Strong financial decentralization
Cameron suggests that despite the numerous attempts the ANC has made to limit and change the terms of the political decentralization, financial decentralization, in terms of how funds are disbursed from central to local government, remains strong. This is partly because South Africa’s large cities are mainly self-financing. In fact Johannesburg relies on grants for only fifteen per cent of its budget, and Cape Town for just eight per cent. Consequently major cities in South Africa can by and large make their own spending decisions.
However there are some concerns about political manipulation of the equitable share of funding each city is constitutionally guaranteed. Cape Town has roughly the same population as Johannesburg but receives R1 billion less as an unconditional grant. This is explained by the fact that the share is based on a 2001 census and Cape Town’s own rapid growth. However while the disparity in funding cannot be proven to be politically motivated, the deputy mayor of Cape Town has said that he feels the city is being short changed.
Perhaps surprisingly party political considerations appear to play less of a role when it comes to conditional grants. Conventional wisdom is that unconditional grants are more conducive to decentralization as they allow local governments to set their own spending priorities, whereas conditional grants allow the central government to exert control over how the money is spent. However conditional grants in South Africa appear to be working well with decentralization. For example Cape Town was chosen for a transport pilot project because of its reputation of being a well-run city that can fulfil its obligations. The fact that negotiations about grants often take place between fellow technical experts rather than politicians also plays a role in preventing interference with party political motivations.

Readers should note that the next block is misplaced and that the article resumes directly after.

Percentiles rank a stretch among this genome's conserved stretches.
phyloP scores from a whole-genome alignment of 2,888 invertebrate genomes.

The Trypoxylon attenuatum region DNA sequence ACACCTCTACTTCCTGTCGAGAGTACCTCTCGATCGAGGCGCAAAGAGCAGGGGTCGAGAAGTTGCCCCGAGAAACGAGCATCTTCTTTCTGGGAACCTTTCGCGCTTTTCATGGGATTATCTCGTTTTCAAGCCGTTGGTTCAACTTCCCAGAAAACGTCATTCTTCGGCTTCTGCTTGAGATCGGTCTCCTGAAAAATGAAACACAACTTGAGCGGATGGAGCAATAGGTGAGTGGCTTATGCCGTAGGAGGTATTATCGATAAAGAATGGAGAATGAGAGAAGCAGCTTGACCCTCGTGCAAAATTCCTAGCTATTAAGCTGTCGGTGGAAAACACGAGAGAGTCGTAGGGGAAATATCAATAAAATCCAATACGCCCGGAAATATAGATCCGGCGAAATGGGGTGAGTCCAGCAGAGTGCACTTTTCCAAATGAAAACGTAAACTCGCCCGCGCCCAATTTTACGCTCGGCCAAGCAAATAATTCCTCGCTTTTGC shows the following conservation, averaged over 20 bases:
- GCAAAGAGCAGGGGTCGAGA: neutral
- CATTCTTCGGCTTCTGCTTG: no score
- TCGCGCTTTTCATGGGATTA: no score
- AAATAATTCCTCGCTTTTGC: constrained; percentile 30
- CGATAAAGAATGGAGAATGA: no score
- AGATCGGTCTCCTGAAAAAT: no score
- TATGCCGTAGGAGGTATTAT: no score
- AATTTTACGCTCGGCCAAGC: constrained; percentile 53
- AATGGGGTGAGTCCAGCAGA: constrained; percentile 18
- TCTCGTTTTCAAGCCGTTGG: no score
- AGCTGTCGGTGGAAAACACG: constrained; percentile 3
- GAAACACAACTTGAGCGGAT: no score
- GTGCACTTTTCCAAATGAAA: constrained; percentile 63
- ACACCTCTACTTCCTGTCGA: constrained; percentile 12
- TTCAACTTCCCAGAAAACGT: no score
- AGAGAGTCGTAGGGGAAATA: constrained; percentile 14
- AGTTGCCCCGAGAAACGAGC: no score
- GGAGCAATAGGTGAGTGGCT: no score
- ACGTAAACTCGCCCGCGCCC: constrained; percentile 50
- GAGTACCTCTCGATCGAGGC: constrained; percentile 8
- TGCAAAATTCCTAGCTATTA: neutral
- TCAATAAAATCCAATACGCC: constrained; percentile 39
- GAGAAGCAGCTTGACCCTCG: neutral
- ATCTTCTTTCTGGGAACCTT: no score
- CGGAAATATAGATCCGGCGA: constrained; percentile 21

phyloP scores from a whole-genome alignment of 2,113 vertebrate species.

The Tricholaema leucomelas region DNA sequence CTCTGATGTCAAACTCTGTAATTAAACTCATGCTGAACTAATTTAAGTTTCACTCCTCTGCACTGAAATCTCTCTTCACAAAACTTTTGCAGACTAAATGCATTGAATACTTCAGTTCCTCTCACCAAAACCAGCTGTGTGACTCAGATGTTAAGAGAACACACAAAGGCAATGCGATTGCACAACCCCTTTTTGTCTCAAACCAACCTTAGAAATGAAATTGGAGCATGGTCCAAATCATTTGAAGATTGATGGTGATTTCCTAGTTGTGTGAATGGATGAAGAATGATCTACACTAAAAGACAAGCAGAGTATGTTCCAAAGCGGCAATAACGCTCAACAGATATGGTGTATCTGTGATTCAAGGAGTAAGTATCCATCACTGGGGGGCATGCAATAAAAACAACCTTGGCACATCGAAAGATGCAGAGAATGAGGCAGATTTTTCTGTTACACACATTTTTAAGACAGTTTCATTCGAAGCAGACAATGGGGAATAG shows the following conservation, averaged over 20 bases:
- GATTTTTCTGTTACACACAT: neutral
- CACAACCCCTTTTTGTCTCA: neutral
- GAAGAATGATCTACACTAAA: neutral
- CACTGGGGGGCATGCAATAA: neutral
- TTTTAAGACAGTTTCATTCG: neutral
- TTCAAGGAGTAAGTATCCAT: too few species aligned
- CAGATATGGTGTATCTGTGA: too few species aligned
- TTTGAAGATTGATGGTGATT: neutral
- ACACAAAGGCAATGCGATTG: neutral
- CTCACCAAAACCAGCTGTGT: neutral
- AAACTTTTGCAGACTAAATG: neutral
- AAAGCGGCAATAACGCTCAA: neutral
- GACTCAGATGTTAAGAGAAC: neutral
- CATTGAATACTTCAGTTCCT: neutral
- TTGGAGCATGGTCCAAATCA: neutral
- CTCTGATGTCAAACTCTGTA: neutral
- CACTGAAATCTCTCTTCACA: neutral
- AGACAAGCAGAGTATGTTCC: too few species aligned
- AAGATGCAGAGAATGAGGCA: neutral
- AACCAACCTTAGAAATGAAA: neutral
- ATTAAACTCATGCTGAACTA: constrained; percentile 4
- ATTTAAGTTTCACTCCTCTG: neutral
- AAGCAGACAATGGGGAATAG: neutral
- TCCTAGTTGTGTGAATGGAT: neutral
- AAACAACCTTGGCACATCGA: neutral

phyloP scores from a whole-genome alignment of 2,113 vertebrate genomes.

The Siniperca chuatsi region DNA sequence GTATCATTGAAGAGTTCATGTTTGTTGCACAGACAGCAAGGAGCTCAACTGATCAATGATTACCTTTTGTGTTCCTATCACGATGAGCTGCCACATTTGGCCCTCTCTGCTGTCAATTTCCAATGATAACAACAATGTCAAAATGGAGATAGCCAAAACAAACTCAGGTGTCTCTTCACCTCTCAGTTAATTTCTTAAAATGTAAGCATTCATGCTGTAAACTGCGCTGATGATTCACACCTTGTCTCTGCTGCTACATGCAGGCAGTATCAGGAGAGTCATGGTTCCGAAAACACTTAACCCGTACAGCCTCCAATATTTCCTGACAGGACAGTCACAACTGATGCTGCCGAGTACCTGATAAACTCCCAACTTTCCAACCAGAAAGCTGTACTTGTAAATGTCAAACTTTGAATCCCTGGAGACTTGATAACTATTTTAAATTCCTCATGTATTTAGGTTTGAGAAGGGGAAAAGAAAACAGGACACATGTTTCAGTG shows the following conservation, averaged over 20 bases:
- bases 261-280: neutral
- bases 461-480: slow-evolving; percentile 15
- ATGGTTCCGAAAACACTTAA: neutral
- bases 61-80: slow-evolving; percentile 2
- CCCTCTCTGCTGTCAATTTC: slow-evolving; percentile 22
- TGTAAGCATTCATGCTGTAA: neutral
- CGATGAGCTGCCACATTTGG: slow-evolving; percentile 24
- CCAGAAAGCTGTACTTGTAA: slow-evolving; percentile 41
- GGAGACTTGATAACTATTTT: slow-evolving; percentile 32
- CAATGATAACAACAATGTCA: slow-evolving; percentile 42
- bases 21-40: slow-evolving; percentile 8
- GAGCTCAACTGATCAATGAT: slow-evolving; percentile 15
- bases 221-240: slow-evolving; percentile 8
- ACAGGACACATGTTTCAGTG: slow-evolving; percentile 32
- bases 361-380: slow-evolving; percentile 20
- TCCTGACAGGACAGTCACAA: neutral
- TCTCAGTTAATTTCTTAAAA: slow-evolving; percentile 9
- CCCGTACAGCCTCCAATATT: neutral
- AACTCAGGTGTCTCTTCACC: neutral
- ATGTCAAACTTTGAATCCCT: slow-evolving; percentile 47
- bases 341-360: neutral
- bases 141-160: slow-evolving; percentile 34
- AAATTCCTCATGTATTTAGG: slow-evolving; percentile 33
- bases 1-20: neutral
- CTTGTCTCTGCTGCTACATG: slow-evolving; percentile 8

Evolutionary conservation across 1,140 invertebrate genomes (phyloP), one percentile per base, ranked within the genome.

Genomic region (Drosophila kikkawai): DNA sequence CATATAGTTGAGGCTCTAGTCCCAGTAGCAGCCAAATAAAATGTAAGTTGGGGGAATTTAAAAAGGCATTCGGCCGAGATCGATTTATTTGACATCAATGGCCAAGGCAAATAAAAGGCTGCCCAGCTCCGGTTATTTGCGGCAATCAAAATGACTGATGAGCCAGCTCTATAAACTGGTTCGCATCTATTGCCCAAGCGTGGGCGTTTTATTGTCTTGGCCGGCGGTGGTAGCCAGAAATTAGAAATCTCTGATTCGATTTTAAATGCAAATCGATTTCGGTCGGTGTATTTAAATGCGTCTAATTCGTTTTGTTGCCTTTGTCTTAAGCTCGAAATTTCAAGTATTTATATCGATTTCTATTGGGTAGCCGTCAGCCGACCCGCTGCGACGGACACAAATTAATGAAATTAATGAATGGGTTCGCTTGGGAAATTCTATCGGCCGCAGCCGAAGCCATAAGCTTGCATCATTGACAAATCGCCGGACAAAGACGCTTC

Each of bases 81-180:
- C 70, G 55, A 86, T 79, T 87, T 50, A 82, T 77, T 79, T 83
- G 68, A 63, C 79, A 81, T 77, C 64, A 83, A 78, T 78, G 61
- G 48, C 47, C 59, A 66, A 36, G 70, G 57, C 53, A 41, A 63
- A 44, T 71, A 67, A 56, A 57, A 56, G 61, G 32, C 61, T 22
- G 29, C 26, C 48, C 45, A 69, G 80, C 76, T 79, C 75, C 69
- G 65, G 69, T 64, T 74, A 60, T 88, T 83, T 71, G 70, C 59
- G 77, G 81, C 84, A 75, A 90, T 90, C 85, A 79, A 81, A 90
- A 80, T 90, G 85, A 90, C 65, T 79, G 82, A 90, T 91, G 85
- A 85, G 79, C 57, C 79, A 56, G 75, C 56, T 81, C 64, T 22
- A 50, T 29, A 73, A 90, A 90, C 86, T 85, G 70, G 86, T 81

Decentralization and ODA
South Africa’s national guidelines on ODA are made up of two core principles. First, all levels of government have the right to attract, plan, and use ODA. Second, ODA must be aligned to national strategic priorities. Essentially the national government retains overall responsibility for ODA, but provincial and local governments can establish their own ODA policies provided they fit within the national policy framework.
These guidelines provide donors with a fairly high degree of discretion when it comes to deciding how to deliver aid. The central government does not act as a gatekeeper, and donors are able to negotiate with municipalities directly. Donors have dealt with this freedom in different ways. For example Danida makes sure that it works with both ANC and DA controlled cities, whereas the German donor agency KfW is happy to work only with DA controlled Cape Town because they know the city can meet its obligations.
Cameron concludes by suggesting that, in contrast to many African countries, decentralization in South Africa is strong. While the national government has made some attempts to recentralize power the strong constitutional framework and financial decentralization mean that South African cities have maintained a large degree of independence. This decentralization also means that donors are able to deliver aid in a way that ensures cities are not disadvantaged due to their political opposition.
This report by James Stewart summarizes UNU-WIDER working paper no. 2012/87, ‘Vertical Decentralization and Urban Service Delivery in South Africa: Does Politics Matter?’ by Robert Cameron.